President Cyril Ramaphosa’s dream of having 21 million tourists visit South Africa by 2021 might have to be deferred, after Stats SA announced on Thursday that about 48 000 fewer overseas tourists came to the country between January and October this year, compared with the same period last year.
That’s the equivalent of 160 fewer Boeings, carrying 300 passengers, who simply stayed away.
The total decline in overseas visitors, if those who enter the country by road are taken into account, was 192 760.
This decrease will sharpen should SAA end up in liquidation.
The airline is the only one connecting South Africa with scores of important cities, including Washington DC in the US; Perth, on Australia’s West Coast; and Lagos, the commercial capital of Nigeria. A large number of travellers visit South Africa from these cities.
There are direct flights out of South Africa to 57 cities worldwide. SAA and other airlines provide services to 13 of these, including London, Frankfurt and Windhoek; 34 cities are exclusively serviced by other airlines (among them Tel Aviv, Singapore and Rome) and a further 10 are serviced only by SAA (including Kinshasa, Dar es Salaam, Accra, Abidjan and Dakar).
But the tourism industry will probably be most concerned about Washington, Perth and Lagos, which will temporarily, or possibly even permanently, lose their connection to South Africa if SAA goes under.
Stats SA’s latest numbers showed that 313 511 US citizens travelled to South Africa between January and October (-0.5% compared with last year), 91 165 Australians (-4.9%) and 33 836 Nigerians (-22.5%).
After Arik Air, a Nigerian airline, took its last flight to OR Tambo on February 10 2017, SAA is the only airline that connects Nigeria to South Africa.
In the case of Australia, SAA operates the only flight to Perth, leaving just Qantas with a direct flight between the two countries (to Sydney).
Although the US airline, Delta, flies daily between Johannesburg and Atlanta, and United Airlines landed in Cape Town on Monday for the first time, direct from New York, SAA operates five weekly flights to Washington (via Dakar and Accra) and a daily direct flight to New York (John F Kennedy).
An aviation expert who spoke to City Press’ sister publication, Rapport, on condition of anonymity, said it wasn’t as easy as simply establishing a flight on a route previously serviced by a failed airline.
In the case of Washington, Perth and Lagos, the US, Australian and Nigerian authorities would have to amend bilateral agreements governing flights between the countries.
“The onus will be on us and on the departments of transport in those countries to act fast,” said the expert.
But this can take a long time: It is understood that negotiations for United Airlines’ new flight to South Africa took 12 months.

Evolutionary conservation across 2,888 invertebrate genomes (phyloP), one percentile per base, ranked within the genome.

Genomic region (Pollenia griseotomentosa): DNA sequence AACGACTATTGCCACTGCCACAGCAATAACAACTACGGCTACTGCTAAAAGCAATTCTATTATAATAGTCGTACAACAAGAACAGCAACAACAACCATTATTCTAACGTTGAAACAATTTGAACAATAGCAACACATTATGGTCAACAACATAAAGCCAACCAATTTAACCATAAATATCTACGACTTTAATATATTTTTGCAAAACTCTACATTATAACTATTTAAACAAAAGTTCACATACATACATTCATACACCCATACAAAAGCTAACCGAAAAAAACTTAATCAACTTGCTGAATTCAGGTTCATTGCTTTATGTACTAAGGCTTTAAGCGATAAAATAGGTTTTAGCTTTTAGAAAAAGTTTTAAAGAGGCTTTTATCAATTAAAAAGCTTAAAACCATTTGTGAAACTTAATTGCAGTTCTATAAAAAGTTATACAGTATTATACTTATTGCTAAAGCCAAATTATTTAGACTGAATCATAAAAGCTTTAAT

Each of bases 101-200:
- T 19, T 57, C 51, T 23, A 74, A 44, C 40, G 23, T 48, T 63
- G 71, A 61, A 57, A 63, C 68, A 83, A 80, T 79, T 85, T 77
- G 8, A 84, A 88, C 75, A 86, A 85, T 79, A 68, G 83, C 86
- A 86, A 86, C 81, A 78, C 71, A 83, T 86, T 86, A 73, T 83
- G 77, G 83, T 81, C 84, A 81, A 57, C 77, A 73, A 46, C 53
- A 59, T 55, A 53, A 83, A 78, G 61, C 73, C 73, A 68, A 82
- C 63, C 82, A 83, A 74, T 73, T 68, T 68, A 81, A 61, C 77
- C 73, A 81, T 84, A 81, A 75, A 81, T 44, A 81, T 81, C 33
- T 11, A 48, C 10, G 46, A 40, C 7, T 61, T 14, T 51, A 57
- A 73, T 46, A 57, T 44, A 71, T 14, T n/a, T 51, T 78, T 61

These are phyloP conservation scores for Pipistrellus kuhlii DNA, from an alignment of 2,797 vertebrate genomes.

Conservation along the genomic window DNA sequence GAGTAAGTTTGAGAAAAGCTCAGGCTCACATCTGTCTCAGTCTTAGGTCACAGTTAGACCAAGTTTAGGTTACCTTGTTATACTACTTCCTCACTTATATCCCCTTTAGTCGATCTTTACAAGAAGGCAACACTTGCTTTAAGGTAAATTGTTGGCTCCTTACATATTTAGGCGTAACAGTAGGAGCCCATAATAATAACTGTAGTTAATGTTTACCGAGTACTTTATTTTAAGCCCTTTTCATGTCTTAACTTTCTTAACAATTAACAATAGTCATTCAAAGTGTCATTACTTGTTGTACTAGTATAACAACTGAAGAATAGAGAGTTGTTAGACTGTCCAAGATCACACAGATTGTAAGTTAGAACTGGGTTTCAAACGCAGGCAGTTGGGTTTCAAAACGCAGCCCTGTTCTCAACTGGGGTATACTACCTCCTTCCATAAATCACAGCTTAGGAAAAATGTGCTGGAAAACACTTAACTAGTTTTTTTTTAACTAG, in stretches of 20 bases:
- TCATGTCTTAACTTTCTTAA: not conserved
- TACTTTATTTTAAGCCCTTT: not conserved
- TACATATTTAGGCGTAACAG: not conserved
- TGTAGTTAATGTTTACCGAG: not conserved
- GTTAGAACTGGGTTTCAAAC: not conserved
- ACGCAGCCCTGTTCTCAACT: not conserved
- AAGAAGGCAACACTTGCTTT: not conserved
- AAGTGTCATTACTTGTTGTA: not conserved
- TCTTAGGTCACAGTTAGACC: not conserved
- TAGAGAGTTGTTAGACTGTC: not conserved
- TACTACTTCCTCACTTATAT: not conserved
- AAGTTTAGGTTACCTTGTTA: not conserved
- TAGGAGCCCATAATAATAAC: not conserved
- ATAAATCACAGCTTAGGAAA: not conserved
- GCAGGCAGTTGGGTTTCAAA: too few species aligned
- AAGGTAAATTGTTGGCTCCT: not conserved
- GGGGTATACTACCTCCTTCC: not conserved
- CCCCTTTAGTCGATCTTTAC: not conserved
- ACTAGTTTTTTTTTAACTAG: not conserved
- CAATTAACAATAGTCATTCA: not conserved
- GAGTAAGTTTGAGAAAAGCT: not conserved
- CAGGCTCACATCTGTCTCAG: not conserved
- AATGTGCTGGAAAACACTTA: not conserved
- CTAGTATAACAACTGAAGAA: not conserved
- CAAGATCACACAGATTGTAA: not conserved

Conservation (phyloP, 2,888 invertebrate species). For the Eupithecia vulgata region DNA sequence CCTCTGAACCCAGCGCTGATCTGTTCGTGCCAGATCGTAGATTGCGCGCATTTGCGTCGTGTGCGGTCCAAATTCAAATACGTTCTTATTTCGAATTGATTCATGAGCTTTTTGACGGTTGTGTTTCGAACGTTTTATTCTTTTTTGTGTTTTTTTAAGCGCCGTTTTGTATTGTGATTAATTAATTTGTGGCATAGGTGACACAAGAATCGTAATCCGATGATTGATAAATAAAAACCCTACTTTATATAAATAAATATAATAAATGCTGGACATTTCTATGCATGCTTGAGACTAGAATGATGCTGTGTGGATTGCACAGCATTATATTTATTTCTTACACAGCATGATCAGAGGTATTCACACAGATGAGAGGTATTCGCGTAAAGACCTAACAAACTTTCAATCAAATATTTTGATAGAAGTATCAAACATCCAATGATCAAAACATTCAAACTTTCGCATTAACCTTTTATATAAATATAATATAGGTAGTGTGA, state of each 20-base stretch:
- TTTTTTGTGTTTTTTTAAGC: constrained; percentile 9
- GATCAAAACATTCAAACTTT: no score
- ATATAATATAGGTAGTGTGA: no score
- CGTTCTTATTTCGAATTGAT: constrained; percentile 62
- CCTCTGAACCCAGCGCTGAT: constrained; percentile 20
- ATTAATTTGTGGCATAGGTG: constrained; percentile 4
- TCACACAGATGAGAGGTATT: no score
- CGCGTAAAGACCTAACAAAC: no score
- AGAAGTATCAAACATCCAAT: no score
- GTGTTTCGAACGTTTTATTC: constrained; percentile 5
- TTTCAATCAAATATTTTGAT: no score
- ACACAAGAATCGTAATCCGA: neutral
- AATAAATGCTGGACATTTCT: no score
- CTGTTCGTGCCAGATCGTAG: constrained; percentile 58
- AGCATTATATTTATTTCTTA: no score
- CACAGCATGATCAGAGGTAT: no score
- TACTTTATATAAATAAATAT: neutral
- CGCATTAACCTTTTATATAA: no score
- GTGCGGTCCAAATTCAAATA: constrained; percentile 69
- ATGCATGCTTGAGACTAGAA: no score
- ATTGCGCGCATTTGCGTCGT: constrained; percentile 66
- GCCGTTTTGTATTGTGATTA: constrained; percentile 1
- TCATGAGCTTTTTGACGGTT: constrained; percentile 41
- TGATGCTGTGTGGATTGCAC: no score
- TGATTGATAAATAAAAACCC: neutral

In addition, the South African government recently withdrew from the annual meeting of the UN’s aviation regulator, the International Civil Aviation Organisation (Icao), on short notice. The meeting took place in Aqaba, Jordan, between December 2 and 6.
“It’s like speed dating. It’s where every country agrees which airline can fly to what destination. But South Africa withdrew the minute SAA was placed in business rescue,” said the expert.
Icao’s next Ican meeting (air service negotiation event) will take place only in December next year.
The central role that SAA plays in the local tourism industry is underscored not only by the 1.175 million international passengers that the airline transported last year, according to SAA spokesperson Tlali Tlali, but also by comments made by Chris Zweigenthal, head of the Aviation Association of SA (AASA) on December 5.
Zweigenthal warned that the entire aviation industry would be affected by the collapse of SAA, as a result of the interdependence of various players and because SAA Technical also services the aircraft of Comair (British Airways and Kulula).
“The net effect of any uncontrolled SAA exit, against which the air transport and tourism industries are unable to implement contingency plans, would be slowed or even negative economic growth,” the AASA said.
The organisation quoted figures from Oxford Economics, a leader in global forecasting and quantitative analysis, which found last year that aviation, and the broader tourism industry, sustains more than 470 000 job opportunities.
United’s maiden flight out of Cape Town on Monday, the result of intense negotiations between the Western Cape government’s Wesgro initiative, the City of Cape Town, the national government and the private sector, was good news not just for Cape Town, but for the whole country, because the US is the second-biggest source of overseas tourists to South Africa (the UK is number one).
A United spokesperson, which operates 4 900 daily flights and has 788 planes in its fleet, told Rapport that the airline believes the potential of the route is enormous.
“It’s estimated that 237 000 passengers will travel in each direction between Cape Town and the US, which represents about 118 000 annual return flights.”
And, thanks to United’s extensive route network, passengers travelling to New York on Monday night’s flight were not just travelling to Newark, but to 60 onward destinations across North America.
- United will fly directly to Cape Town three times a week from the end of March and will then decide whether to make this seasonal route permanent.